Gaps are an ever-popular feature of the trading landscape as they have their own unique trading characteristics that technical indicators do not capture.
How to define and trade market gaps
There are a number of ways to define a gap, but arguably, the simplest and cleanest definition is made when comparing today’s open to yesterday’s high or low.
This gives us the following definitions:
Gap up: Today’s open is higher than yesterday’s high.
Gap down: Today’s open is lower than yesterday’s low.
Gaps occur between one day’s close and the start of the next day’s action for various reasons. On individual stocks it is usually because the company released big news overnight or just before the open which means traders rush to get in or get out as soon as trading officially opens. On stock market indices such as the S&P 500 or the FTSE 100, gaps occur due to overnight changes of sentiment or big macro news items that impact on the entire market. An example of this might be the US S&P 500 closing positively then China raising interest rates unexpectedly overnight (bad for stocks); European stock markets get knocked when they open and by the time the S&P 500 opens at 2.30PM, the sellers are already lining up, causing the market to gap lower at the open.
Except on Monday morning, daily gaps do not appear on forex markets because they trade 24 hours a day. This means that today’s open is always the same as yesterday’s close give or take a few pips.
Throughout this article I’ll be referring to one market in particular, the US S&P 500 because, according to my research, this market responds best to gap set ups. The S&P 500 is the market to trade, but we’ll be getting our gap data from the Exchange Traded Fund that mimics the S&P 500. The reason for this is that opening price levels for stock indices are usually not reflective of the true opening price. The SPY gives us a better reflection of the first trading price available at the open.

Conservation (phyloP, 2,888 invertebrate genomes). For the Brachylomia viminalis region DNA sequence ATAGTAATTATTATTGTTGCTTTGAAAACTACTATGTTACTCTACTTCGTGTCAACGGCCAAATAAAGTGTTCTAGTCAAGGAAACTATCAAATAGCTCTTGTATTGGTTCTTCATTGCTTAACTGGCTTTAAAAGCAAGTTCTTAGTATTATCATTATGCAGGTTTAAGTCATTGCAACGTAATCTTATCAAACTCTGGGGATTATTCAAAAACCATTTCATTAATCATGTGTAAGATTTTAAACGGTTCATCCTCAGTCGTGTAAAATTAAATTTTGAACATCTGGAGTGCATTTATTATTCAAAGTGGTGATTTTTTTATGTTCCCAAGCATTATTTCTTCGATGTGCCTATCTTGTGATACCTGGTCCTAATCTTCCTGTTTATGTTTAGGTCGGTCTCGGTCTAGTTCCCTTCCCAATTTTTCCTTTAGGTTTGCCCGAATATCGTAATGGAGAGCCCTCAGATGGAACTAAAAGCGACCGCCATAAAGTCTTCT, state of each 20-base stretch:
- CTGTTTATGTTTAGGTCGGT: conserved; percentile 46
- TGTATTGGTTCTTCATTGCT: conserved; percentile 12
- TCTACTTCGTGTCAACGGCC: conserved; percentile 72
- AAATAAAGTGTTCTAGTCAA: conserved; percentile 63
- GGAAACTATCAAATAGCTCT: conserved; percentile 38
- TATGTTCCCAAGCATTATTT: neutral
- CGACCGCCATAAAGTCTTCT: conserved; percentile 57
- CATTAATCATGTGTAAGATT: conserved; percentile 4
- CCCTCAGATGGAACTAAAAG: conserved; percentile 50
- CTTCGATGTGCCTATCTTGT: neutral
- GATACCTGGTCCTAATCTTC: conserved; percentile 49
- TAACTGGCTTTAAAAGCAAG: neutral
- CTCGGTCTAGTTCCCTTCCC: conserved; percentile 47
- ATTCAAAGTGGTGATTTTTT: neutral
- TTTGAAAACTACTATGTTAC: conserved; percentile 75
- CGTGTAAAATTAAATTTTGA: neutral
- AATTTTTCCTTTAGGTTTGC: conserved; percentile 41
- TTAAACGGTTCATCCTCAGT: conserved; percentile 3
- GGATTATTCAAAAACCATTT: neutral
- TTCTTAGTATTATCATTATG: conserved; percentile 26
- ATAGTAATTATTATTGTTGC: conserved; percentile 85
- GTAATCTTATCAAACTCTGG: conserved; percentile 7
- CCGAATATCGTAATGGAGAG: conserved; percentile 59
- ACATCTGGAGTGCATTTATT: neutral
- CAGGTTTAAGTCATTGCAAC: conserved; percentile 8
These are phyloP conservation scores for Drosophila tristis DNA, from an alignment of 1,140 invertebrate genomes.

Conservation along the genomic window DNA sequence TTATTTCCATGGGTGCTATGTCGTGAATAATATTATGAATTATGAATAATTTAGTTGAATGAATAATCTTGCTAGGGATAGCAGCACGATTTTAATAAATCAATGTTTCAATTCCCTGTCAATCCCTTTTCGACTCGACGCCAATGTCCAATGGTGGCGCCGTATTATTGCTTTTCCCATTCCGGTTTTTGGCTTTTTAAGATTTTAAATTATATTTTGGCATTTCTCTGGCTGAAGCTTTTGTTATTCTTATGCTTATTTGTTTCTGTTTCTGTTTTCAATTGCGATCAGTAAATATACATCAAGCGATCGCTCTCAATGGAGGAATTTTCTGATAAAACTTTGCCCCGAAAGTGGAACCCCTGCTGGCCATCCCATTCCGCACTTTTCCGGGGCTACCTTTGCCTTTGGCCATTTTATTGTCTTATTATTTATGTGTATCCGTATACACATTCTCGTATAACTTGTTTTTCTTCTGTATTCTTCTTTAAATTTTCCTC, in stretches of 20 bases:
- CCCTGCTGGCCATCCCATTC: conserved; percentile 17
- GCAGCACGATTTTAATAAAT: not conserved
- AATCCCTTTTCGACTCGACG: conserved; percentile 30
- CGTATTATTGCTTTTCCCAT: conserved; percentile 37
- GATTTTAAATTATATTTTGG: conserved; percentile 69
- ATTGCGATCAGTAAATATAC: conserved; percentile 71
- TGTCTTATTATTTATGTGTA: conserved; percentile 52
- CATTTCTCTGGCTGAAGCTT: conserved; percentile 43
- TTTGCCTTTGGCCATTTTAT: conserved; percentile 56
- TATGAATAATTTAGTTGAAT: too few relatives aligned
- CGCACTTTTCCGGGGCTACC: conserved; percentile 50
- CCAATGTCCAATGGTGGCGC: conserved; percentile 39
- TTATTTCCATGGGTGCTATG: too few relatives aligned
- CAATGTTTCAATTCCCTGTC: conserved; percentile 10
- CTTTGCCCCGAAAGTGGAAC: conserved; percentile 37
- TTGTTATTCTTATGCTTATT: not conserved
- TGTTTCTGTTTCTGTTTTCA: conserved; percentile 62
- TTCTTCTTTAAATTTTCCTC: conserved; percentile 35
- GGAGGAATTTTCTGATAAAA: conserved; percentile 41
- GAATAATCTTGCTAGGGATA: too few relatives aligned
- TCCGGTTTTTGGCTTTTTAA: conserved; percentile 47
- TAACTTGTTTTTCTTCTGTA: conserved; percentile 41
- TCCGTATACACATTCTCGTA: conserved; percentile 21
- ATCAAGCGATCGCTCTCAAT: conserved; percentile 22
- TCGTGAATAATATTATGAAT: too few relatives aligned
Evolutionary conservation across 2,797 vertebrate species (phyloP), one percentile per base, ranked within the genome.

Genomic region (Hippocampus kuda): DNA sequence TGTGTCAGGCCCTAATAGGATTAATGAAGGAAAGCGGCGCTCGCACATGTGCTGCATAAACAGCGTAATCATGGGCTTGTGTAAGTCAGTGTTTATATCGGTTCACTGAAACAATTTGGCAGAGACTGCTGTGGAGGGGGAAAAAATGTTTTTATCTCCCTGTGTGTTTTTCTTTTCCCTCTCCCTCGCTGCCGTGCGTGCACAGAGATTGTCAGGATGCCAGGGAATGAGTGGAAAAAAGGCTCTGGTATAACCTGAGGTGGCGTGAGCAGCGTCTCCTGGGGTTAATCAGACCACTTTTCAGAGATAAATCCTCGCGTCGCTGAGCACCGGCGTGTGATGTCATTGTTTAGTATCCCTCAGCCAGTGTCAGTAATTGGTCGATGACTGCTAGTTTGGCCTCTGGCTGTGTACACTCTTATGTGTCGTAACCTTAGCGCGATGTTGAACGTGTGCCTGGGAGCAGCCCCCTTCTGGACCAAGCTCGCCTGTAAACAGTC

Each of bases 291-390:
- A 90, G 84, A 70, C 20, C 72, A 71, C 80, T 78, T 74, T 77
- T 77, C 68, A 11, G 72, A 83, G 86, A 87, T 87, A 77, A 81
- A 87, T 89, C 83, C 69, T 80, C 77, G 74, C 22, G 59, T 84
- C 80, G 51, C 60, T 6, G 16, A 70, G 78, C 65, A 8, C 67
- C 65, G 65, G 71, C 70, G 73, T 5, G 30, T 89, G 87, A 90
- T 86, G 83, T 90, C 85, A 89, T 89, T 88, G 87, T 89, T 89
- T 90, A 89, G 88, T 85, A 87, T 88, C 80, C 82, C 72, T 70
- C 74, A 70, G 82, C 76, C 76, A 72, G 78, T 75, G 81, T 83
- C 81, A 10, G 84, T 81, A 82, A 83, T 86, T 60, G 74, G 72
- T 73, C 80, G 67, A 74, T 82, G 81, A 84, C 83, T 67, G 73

Gap trading strategies
A common gap trading strategy is to “fade” the gap. This means you expect the gap to be closed during the days action. If there is a gap down, then we’d buy the market and if there is a gap up then we’d sell (go short).
Here’s a gap set up on the S&P 500 tracking ETF S P Y.
I’ve circled the opening levels of the new day’s. The opening price is far below the previous days low and certainly below the previous day’s close.
A good set up here is to buy the market until the gap is filled, which means having the previous day’s low as a target. As the screenshot below shows, trading the gap fill was a good strategy with the market rallying all day and closing the gap by hitting the previous high before closing slightly lower.
Fading gaps using the following rules has been a successful strategy since 2000. • Gap up = open above previous high. Target previous high (go short), exit at close otherwise.
• Gap down = open below previous low. Target previous low (go long), exit at close otherwise.
Fade gap ups:
First, here are the returns from fading all gaps up on the S&P 500 tracking ETF SPY since 2000.